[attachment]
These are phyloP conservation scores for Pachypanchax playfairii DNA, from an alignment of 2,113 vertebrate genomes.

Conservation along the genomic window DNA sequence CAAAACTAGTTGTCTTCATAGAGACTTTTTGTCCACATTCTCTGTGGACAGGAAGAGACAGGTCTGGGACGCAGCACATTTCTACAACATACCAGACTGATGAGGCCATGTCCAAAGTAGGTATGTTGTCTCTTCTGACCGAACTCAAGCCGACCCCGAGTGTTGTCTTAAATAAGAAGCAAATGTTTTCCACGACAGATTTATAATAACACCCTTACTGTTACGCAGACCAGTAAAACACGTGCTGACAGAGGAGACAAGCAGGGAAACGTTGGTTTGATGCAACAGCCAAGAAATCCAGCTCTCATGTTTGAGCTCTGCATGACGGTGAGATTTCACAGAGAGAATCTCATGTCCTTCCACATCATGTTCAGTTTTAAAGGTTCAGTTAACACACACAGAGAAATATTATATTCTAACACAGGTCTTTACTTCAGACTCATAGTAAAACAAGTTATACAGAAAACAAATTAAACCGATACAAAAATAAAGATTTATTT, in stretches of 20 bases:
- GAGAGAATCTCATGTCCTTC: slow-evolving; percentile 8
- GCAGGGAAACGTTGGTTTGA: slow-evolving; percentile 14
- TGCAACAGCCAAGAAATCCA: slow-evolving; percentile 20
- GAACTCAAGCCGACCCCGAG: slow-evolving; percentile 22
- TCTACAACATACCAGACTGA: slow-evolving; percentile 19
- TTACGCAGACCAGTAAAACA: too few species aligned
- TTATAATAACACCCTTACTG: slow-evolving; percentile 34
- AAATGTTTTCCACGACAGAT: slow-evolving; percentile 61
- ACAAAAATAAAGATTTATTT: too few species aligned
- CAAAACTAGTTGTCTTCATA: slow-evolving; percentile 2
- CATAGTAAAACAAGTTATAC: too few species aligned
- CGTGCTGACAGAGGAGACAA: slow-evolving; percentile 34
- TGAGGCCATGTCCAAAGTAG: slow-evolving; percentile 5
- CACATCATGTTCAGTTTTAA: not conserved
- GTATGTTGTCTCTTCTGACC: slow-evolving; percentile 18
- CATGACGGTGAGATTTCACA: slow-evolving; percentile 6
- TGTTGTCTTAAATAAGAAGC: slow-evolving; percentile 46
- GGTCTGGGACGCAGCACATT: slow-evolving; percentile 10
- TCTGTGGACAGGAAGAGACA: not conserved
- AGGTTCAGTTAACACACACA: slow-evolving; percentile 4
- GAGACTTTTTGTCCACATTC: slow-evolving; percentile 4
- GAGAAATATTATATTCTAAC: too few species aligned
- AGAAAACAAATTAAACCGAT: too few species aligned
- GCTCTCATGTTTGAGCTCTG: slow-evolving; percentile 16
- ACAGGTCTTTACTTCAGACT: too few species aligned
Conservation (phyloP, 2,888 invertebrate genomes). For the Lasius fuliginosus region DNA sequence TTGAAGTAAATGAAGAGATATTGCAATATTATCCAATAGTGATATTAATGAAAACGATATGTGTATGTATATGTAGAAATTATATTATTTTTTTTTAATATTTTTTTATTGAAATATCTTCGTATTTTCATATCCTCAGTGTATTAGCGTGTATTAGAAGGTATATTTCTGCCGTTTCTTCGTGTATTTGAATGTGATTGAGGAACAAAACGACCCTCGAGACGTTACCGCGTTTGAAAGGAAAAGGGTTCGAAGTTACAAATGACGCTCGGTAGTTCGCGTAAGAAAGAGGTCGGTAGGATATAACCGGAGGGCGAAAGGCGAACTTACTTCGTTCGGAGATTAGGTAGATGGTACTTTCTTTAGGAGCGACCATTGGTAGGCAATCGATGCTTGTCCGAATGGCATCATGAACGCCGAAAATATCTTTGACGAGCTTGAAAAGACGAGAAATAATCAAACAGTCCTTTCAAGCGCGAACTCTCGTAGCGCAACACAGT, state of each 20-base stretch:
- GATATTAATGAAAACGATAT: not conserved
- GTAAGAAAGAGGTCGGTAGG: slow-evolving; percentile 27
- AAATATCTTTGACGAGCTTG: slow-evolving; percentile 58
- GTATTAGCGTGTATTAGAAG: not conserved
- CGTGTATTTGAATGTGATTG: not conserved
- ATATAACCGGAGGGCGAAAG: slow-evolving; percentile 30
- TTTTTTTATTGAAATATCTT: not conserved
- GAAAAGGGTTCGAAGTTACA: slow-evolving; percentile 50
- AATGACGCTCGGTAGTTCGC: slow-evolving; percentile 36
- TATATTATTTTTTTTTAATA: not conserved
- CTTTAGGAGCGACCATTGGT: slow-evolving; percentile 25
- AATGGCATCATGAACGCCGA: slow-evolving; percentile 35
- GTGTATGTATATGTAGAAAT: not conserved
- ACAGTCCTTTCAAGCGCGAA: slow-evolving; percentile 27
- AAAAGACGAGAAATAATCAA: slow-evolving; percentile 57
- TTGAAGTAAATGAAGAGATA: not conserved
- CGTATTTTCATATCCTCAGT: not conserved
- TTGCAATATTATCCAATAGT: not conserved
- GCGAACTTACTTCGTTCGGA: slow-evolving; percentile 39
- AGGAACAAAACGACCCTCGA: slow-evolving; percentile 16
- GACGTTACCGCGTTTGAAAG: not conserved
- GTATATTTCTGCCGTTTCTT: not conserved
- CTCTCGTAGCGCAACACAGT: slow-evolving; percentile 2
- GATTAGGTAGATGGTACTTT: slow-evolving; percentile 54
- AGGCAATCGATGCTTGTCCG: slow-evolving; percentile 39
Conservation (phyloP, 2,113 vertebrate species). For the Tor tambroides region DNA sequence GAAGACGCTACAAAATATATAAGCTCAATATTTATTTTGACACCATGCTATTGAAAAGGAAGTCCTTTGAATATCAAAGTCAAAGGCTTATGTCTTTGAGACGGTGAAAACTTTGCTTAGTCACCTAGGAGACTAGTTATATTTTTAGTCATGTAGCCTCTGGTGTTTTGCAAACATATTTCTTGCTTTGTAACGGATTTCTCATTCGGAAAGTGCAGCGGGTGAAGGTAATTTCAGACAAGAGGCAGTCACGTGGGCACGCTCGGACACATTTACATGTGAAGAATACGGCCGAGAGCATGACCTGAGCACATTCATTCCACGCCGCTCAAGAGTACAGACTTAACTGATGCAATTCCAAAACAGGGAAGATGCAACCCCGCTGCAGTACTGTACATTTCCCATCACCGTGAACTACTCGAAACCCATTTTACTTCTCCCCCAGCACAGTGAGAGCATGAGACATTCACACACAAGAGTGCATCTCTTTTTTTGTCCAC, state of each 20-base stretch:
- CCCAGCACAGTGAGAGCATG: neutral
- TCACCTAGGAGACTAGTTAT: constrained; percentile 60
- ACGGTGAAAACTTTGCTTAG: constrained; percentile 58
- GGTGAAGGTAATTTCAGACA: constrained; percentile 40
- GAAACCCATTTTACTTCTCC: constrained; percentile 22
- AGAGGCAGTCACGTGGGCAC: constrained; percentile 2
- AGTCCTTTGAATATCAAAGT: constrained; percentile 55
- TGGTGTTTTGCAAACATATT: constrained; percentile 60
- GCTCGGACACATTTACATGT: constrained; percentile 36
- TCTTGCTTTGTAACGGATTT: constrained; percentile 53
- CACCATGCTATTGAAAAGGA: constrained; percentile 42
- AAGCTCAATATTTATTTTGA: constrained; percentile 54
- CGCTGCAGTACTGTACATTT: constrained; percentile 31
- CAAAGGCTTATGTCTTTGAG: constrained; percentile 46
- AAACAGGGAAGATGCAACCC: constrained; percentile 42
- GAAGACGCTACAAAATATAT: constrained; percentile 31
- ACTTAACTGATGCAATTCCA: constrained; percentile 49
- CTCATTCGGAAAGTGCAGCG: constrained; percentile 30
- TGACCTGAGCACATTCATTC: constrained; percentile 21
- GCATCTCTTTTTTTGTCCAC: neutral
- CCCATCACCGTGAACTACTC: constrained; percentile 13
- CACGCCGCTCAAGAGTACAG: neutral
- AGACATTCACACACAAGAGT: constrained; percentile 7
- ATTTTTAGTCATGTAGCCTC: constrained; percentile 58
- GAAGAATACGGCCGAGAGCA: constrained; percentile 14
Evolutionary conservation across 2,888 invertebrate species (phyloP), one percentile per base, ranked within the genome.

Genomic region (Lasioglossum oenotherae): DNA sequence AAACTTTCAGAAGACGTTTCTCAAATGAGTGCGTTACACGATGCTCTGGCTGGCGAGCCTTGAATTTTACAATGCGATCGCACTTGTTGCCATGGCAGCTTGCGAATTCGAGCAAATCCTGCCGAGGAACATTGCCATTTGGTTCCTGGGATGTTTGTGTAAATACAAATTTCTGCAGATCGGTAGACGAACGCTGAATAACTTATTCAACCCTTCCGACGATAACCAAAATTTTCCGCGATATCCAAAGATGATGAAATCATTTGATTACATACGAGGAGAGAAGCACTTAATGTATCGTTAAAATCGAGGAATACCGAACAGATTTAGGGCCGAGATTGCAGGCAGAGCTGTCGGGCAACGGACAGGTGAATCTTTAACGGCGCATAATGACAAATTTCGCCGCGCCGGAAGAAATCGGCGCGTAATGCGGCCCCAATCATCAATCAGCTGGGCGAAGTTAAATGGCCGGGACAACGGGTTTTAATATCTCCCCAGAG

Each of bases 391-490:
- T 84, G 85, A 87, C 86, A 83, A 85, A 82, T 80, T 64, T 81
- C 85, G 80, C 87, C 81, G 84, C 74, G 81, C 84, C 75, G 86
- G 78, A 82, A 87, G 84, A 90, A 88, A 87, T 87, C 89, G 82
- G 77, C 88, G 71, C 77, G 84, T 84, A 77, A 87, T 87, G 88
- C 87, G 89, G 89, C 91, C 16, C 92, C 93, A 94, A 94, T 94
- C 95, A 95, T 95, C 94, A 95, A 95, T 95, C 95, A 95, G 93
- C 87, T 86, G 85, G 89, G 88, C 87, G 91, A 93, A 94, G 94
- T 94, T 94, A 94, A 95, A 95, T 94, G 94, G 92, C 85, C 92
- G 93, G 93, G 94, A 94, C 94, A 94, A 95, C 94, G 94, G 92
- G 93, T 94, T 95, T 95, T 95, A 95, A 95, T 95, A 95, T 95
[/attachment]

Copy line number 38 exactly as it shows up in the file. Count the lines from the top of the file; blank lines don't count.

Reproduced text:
- TATATTATTTTTTTTTAATA: not conserved